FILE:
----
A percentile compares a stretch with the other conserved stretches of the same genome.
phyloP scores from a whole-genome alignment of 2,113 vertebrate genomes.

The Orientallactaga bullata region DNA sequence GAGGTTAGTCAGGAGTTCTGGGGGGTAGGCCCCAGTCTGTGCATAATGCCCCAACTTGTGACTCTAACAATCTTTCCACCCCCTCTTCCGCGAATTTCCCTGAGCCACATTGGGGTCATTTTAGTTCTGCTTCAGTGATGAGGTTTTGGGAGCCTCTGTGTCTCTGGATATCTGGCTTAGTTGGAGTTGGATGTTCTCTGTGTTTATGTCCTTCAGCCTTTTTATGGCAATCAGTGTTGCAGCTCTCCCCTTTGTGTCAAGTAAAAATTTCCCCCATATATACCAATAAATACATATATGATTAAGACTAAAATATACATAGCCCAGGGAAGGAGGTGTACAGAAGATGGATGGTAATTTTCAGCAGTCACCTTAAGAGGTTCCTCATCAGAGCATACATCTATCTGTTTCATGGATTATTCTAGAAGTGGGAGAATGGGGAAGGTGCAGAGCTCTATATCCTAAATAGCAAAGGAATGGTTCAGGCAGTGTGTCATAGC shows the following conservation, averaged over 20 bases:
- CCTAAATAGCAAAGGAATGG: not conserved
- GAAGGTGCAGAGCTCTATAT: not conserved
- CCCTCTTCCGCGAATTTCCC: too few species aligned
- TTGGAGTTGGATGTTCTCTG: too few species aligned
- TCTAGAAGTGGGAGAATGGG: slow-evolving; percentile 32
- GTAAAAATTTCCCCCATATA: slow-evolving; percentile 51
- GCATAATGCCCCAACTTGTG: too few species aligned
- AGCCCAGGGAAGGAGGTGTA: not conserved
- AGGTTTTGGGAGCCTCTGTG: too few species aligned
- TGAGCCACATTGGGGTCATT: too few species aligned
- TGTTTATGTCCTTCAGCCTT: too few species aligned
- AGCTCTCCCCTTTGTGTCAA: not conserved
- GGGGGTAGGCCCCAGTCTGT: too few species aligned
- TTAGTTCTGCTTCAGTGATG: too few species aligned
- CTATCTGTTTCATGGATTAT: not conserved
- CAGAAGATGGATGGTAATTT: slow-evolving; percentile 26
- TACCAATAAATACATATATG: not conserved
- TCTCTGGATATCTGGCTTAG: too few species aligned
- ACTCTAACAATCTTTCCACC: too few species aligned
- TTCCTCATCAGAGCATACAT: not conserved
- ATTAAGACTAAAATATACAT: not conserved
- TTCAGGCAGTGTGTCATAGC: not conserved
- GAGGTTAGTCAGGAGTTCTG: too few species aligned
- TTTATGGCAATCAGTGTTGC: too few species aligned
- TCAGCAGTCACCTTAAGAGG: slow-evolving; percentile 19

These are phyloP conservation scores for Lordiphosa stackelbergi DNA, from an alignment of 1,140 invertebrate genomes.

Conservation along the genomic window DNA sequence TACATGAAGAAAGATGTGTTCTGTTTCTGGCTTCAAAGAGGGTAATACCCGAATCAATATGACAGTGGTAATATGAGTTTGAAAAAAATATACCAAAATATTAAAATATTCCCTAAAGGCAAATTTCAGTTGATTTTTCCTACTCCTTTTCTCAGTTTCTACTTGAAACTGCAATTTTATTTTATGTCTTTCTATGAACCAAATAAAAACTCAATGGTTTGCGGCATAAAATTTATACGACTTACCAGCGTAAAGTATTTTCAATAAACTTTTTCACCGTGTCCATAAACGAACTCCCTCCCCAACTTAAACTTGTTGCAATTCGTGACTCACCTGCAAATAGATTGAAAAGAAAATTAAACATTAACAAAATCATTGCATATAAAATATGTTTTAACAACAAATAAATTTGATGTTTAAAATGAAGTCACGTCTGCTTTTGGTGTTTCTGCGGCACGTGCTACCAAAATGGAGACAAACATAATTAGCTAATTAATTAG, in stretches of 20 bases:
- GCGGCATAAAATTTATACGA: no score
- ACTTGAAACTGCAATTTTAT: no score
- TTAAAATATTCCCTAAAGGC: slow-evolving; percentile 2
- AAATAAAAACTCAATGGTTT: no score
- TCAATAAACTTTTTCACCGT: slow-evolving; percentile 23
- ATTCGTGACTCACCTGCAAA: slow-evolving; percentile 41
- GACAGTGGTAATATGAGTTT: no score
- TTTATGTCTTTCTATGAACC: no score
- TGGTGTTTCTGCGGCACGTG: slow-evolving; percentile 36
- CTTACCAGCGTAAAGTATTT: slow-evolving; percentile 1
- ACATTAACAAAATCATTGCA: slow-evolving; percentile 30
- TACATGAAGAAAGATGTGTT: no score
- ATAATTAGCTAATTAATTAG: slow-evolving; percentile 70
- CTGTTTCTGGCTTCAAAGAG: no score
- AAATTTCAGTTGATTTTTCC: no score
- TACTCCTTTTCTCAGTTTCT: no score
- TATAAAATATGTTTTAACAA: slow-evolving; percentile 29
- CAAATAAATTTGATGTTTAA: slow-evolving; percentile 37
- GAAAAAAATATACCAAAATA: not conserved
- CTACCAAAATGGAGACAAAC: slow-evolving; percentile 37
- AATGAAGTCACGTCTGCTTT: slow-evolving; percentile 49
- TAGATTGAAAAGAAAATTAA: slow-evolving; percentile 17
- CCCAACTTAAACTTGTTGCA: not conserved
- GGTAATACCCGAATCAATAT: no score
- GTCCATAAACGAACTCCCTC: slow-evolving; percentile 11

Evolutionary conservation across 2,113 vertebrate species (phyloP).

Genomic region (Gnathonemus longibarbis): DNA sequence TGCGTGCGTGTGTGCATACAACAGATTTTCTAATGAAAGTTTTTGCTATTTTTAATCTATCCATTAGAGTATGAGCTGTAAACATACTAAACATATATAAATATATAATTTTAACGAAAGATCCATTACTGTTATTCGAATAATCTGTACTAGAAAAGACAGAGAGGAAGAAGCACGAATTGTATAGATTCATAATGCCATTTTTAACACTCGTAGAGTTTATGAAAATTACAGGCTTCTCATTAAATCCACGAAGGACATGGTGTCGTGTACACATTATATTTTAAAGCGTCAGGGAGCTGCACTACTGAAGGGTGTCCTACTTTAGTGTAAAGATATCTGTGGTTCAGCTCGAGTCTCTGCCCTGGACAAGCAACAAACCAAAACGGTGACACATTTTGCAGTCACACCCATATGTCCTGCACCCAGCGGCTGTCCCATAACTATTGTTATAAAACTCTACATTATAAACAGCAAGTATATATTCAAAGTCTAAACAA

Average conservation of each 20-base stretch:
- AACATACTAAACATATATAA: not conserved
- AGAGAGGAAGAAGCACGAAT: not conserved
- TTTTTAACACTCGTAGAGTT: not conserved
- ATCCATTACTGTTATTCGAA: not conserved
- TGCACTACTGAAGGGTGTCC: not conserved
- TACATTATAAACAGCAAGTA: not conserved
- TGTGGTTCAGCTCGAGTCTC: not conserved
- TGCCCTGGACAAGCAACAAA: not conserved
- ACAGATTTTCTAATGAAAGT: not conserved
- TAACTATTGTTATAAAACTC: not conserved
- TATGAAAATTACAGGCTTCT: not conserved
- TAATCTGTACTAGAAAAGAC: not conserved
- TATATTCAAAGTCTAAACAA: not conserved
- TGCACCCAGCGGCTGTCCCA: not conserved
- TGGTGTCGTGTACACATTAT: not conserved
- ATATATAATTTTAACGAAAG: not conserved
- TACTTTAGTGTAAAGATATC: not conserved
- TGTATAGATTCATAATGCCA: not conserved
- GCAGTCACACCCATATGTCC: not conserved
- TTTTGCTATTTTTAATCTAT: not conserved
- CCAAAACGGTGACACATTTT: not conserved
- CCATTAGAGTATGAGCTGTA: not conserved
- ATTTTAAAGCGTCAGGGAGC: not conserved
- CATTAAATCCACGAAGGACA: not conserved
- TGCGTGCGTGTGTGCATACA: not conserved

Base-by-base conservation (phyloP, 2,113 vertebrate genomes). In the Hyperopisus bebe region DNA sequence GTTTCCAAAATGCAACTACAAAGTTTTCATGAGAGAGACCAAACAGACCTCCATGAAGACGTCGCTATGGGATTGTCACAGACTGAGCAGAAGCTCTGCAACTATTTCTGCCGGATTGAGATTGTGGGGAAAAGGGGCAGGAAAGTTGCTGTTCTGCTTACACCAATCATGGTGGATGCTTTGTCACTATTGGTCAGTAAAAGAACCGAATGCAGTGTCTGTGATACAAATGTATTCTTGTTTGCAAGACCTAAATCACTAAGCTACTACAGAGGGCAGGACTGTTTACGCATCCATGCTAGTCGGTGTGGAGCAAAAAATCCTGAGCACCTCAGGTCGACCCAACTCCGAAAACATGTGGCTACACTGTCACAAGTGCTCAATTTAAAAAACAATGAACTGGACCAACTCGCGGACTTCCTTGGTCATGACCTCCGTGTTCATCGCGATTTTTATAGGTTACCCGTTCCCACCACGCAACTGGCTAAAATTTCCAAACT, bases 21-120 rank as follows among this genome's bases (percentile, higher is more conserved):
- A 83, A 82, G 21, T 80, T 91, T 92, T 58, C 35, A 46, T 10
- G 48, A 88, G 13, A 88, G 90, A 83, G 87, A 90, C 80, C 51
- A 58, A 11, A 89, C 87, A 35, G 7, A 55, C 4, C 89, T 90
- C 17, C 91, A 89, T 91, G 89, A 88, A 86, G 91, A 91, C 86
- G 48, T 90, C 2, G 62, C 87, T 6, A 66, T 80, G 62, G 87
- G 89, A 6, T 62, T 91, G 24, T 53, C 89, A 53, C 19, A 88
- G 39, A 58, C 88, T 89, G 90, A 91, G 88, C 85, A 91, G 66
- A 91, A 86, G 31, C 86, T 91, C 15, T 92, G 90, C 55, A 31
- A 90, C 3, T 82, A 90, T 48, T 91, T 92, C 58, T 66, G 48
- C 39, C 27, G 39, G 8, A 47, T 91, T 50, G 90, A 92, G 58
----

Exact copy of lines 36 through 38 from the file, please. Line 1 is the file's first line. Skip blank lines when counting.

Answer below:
- ATTCGTGACTCACCTGCAAA: slow-evolving; percentile 41
- GACAGTGGTAATATGAGTTT: no score
- TTTATGTCTTTCTATGAACC: no score